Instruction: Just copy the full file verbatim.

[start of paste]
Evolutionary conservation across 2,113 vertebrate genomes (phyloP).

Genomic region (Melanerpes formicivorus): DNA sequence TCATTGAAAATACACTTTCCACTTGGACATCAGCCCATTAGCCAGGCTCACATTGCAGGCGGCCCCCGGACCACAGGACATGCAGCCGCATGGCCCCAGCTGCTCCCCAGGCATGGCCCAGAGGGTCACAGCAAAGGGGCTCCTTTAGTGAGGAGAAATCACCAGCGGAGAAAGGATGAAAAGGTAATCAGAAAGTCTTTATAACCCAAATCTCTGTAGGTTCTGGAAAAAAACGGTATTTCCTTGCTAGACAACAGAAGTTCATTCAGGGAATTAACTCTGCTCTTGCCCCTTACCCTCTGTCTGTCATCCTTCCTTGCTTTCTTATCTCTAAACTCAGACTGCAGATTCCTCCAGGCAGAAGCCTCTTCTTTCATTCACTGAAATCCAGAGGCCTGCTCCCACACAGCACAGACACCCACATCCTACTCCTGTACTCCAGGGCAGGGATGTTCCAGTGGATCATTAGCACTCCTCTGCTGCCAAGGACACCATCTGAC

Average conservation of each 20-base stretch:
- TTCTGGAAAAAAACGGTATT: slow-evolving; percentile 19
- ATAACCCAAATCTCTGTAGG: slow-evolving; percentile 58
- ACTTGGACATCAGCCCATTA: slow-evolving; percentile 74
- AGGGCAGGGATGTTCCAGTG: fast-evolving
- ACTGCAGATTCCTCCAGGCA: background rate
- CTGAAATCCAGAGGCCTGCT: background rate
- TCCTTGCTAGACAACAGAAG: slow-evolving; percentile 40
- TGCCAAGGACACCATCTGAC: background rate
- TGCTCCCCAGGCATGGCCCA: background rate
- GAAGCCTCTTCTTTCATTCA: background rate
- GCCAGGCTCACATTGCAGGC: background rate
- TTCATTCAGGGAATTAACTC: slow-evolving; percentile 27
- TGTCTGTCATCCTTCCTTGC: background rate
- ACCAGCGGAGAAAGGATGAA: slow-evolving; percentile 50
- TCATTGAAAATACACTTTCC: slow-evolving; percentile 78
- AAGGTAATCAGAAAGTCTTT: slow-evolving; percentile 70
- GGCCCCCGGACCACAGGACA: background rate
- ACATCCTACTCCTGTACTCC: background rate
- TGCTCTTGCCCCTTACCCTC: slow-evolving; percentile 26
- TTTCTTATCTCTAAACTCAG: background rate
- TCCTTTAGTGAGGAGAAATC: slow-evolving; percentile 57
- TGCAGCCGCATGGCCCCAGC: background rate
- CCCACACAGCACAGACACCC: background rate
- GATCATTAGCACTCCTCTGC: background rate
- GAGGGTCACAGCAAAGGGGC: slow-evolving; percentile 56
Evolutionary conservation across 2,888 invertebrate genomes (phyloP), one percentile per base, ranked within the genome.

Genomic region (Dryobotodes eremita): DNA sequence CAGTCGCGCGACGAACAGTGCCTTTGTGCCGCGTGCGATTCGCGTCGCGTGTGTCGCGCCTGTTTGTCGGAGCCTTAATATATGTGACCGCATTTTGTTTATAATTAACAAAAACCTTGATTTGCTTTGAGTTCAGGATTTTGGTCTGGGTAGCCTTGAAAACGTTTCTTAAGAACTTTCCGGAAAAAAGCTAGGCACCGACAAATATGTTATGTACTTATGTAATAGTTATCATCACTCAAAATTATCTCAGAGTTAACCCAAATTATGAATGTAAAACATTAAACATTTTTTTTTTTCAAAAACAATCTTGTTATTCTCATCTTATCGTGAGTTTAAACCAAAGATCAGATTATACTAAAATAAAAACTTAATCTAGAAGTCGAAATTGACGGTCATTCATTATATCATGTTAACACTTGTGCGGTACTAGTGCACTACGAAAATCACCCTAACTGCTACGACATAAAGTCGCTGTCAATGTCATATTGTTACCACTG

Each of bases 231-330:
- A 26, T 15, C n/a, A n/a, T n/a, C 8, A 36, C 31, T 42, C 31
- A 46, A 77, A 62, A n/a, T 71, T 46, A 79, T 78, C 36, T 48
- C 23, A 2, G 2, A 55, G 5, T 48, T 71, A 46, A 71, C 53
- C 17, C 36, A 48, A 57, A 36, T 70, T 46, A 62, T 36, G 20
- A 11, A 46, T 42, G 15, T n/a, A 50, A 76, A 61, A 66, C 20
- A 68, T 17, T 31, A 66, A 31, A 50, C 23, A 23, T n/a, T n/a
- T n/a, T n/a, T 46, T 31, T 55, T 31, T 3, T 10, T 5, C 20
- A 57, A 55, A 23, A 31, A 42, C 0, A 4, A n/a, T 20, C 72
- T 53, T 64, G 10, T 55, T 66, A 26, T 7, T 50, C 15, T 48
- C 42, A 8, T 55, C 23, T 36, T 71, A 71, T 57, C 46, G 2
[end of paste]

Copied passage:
Evolutionary conservation across 2,113 vertebrate genomes (phyloP).

Genomic region (Melanerpes formicivorus): DNA sequence TCATTGAAAATACACTTTCCACTTGGACATCAGCCCATTAGCCAGGCTCACATTGCAGGCGGCCCCCGGACCACAGGACATGCAGCCGCATGGCCCCAGCTGCTCCCCAGGCATGGCCCAGAGGGTCACAGCAAAGGGGCTCCTTTAGTGAGGAGAAATCACCAGCGGAGAAAGGATGAAAAGGTAATCAGAAAGTCTTTATAACCCAAATCTCTGTAGGTTCTGGAAAAAAACGGTATTTCCTTGCTAGACAACAGAAGTTCATTCAGGGAATTAACTCTGCTCTTGCCCCTTACCCTCTGTCTGTCATCCTTCCTTGCTTTCTTATCTCTAAACTCAGACTGCAGATTCCTCCAGGCAGAAGCCTCTTCTTTCATTCACTGAAATCCAGAGGCCTGCTCCCACACAGCACAGACACCCACATCCTACTCCTGTACTCCAGGGCAGGGATGTTCCAGTGGATCATTAGCACTCCTCTGCTGCCAAGGACACCATCTGAC

Average conservation of each 20-base stretch:
- TTCTGGAAAAAAACGGTATT: slow-evolving; percentile 19
- ATAACCCAAATCTCTGTAGG: slow-evolving; percentile 58
- ACTTGGACATCAGCCCATTA: slow-evolving; percentile 74
- AGGGCAGGGATGTTCCAGTG: fast-evolving
- ACTGCAGATTCCTCCAGGCA: background rate
- CTGAAATCCAGAGGCCTGCT: background rate
- TCCTTGCTAGACAACAGAAG: slow-evolving; percentile 40
- TGCCAAGGACACCATCTGAC: background rate
- TGCTCCCCAGGCATGGCCCA: background rate
- GAAGCCTCTTCTTTCATTCA: background rate
- GCCAGGCTCACATTGCAGGC: background rate
- TTCATTCAGGGAATTAACTC: slow-evolving; percentile 27
- TGTCTGTCATCCTTCCTTGC: background rate
- ACCAGCGGAGAAAGGATGAA: slow-evolving; percentile 50
- TCATTGAAAATACACTTTCC: slow-evolving; percentile 78
- AAGGTAATCAGAAAGTCTTT: slow-evolving; percentile 70
- GGCCCCCGGACCACAGGACA: background rate
- ACATCCTACTCCTGTACTCC: background rate
- TGCTCTTGCCCCTTACCCTC: slow-evolving; percentile 26
- TTTCTTATCTCTAAACTCAG: background rate
- TCCTTTAGTGAGGAGAAATC: slow-evolving; percentile 57
- TGCAGCCGCATGGCCCCAGC: background rate
- CCCACACAGCACAGACACCC: background rate
- GATCATTAGCACTCCTCTGC: background rate
- GAGGGTCACAGCAAAGGGGC: slow-evolving; percentile 56
Evolutionary conservation across 2,888 invertebrate genomes (phyloP), one percentile per base, ranked within the genome.

Genomic region (Dryobotodes eremita): DNA sequence CAGTCGCGCGACGAACAGTGCCTTTGTGCCGCGTGCGATTCGCGTCGCGTGTGTCGCGCCTGTTTGTCGGAGCCTTAATATATGTGACCGCATTTTGTTTATAATTAACAAAAACCTTGATTTGCTTTGAGTTCAGGATTTTGGTCTGGGTAGCCTTGAAAACGTTTCTTAAGAACTTTCCGGAAAAAAGCTAGGCACCGACAAATATGTTATGTACTTATGTAATAGTTATCATCACTCAAAATTATCTCAGAGTTAACCCAAATTATGAATGTAAAACATTAAACATTTTTTTTTTTCAAAAACAATCTTGTTATTCTCATCTTATCGTGAGTTTAAACCAAAGATCAGATTATACTAAAATAAAAACTTAATCTAGAAGTCGAAATTGACGGTCATTCATTATATCATGTTAACACTTGTGCGGTACTAGTGCACTACGAAAATCACCCTAACTGCTACGACATAAAGTCGCTGTCAATGTCATATTGTTACCACTG

Each of bases 231-330:
- A 26, T 15, C n/a, A n/a, T n/a, C 8, A 36, C 31, T 42, C 31
- A 46, A 77, A 62, A n/a, T 71, T 46, A 79, T 78, C 36, T 48
- C 23, A 2, G 2, A 55, G 5, T 48, T 71, A 46, A 71, C 53
- C 17, C 36, A 48, A 57, A 36, T 70, T 46, A 62, T 36, G 20
- A 11, A 46, T 42, G 15, T n/a, A 50, A 76, A 61, A 66, C 20
- A 68, T 17, T 31, A 66, A 31, A 50, C 23, A 23, T n/a, T n/a
- T n/a, T n/a, T 46, T 31, T 55, T 31, T 3, T 10, T 5, C 20
- A 57, A 55, A 23, A 31, A 42, C 0, A 4, A n/a, T 20, C 72
- T 53, T 64, G 10, T 55, T 66, A 26, T 7, T 50, C 15, T 48
- C 42, A 8, T 55, C 23, T 36, T 71, A 71, T 57, C 46, G 2